Tuesday, February 8, 2011

Diplomat murderer

A Pak citizen killed two US soldier in self defense in war hit Afghanistan:


Physical and mental torture for 5 years and then finally sentenced of 80 years prison with out any proper case trial.

Is a RAYMOND DAVIS US citizen above Pakistani Law?

The murderer of three Pakistani, the US citizen Raymond Davis can not enjoy diplomatic indemnity because he was on business visa. There is no question of self defense because three citizens have been killed in firing from backside. Geneva Convention can not be implemented on Raymond Davis. Article 39-3 of the Geneva Convention provides indemnity to ambassadors, and Raymond Davis was on business visa. He was not performing any official duty at the time of incident so he can not ask for any indemnity in this case. He should have to face the Pakistani Courts. Those who know the city will tell you that the area (Mozang) has little to offer to any foreign official. There is nothing there except a few rundown shops, some equally rundown houses and a very large graveyard.

Why would an embassy official violate embassy rules and go there unescorted, carrying guns? And then he ended up killing two people. As if that was not enough, a car from the embassy then mowed down another in a desperate attempt to keep the firs diplomat out of the hands of the police. Imagine the uproar if a Pakistani diplomat had done a similar thing in New York.

Earliest reports suggested that Raymond Davis was a “technical adviser” and a “consular” official. More recently, US Embassy officials have described him as a “functionary” of the Embassy assigned to the US Consulate in Lahore and carrying a US Diplomatic passport. Reportedly he was hired at the US Consulate in Lahore as a security contractor from a Florida-based firm Hyperion Protective Consultants. All of this has material relevance to whether he would enjoy diplomatic immunity or not, but even more because of the apprehensions of many Pakistanis that he could be linked to the CIA or to the infamous firm Blackwater (later renamed XE Services).

what exactly was happening at Mozang? Very much in line with the immediate knee-jerk reaction of many Pakistanis, an early commentary by Jeff Stein in The Washington Post seemed to suggest rather fancifully that the shootout could have been a “Spy rendezvous gone bad?” That would be a conspiracy theory, but not an entirely implausible one. Mozang is not a part of town that you would expect too many foreigners, let alone a US official, visiting; and certainly not in what was reportedly a rented private vehicle. And while Pakistan today is clearly an unsafe place, the question of just why an Embassy official was carrying a firearm be wished away. On the other hand, however, Mr. Davis claims that he shot in self defense as the two men on the motorcycle were trying to rob him at gun point. Anyone who knows Pakistan knows all too well that this, too, is entirely possible. TV footage and reports coming immediately after the incident showed one of the young men lying dead with a revolver and wearing an ammunition belt. And certainly, the question of why at least one of the two young men on the motorcycle was carrying a loaded firearm cannot be wished away just because he had “dushmani.” Indeed, serious questions need to be asked about just who the two young men on the motorcycle were, just as they need to be asked about who Raymond Davis is. There just seem to be too many unnecessary weapons in too much proximity in this story.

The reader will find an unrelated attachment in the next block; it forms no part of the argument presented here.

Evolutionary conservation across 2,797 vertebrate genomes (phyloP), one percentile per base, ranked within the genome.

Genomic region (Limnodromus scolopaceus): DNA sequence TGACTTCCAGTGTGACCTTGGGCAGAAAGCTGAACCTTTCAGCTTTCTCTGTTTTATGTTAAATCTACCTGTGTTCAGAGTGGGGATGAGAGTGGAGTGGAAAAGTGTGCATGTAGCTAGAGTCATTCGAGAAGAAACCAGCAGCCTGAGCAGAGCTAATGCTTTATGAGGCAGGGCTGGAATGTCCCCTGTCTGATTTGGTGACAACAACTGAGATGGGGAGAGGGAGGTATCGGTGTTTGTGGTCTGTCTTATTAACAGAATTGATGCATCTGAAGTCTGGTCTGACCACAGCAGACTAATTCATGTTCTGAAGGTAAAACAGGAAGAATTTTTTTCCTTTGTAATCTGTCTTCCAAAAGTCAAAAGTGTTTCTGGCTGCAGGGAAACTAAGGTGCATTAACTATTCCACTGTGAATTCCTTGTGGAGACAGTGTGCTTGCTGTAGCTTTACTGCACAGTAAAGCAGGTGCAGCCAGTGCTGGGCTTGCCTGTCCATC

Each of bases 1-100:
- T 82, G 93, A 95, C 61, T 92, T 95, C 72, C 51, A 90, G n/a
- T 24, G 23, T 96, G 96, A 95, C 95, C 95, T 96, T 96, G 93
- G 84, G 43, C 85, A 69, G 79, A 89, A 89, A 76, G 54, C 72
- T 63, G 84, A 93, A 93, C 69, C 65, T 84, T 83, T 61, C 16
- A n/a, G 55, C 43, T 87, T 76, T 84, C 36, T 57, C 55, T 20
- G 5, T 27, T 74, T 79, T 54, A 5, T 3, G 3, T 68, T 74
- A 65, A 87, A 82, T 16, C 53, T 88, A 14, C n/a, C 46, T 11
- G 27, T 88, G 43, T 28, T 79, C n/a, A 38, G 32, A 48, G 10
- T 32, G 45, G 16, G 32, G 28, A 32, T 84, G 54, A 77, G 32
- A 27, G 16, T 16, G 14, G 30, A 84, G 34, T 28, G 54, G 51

Barrister Javed Iqbal Jaffery has requested the Lahore High Court chief justice to take a suo motu notice of the murder of two youths by a US Consulate employee, Raymond Davis, and restrain the authorities concerned from taking him outside the jurisdiction of the high court. In an application submitted to Justice Ijaz Chaudhry, the lawyer alleged that the arrested US national was an agent of the Federal Bureau of Investigation, an American investigation agency. He claimed that a conspiracy was underway to send the accused back to the US. Jaffery contended that Davis committed a crime in Pakistan and must be tried under the law of the land. He expressed his apprehensions that the government might succumb to American pressure and extradite the accused American. He requested the LHC CJ to take a suo motu notice of the incident and order the authorities concerned not to remove the custody of Davis from outside the territorial jurisdiction of the LHC.

Raymond Davis is not superior than law of Pakistan? There is something called self-respect, this goes for all the politicians of Pakistan, if government release the culprit Davis, they will face a strong reaction from nation

Is Dr Afia Siddiqui could be exchanged for Raymond Davis. This is what President Zardari and his coterie should demand, unless he wants a similar situation which has happened in Tunis and Cairo and slowly brewing in the Arab League nations.


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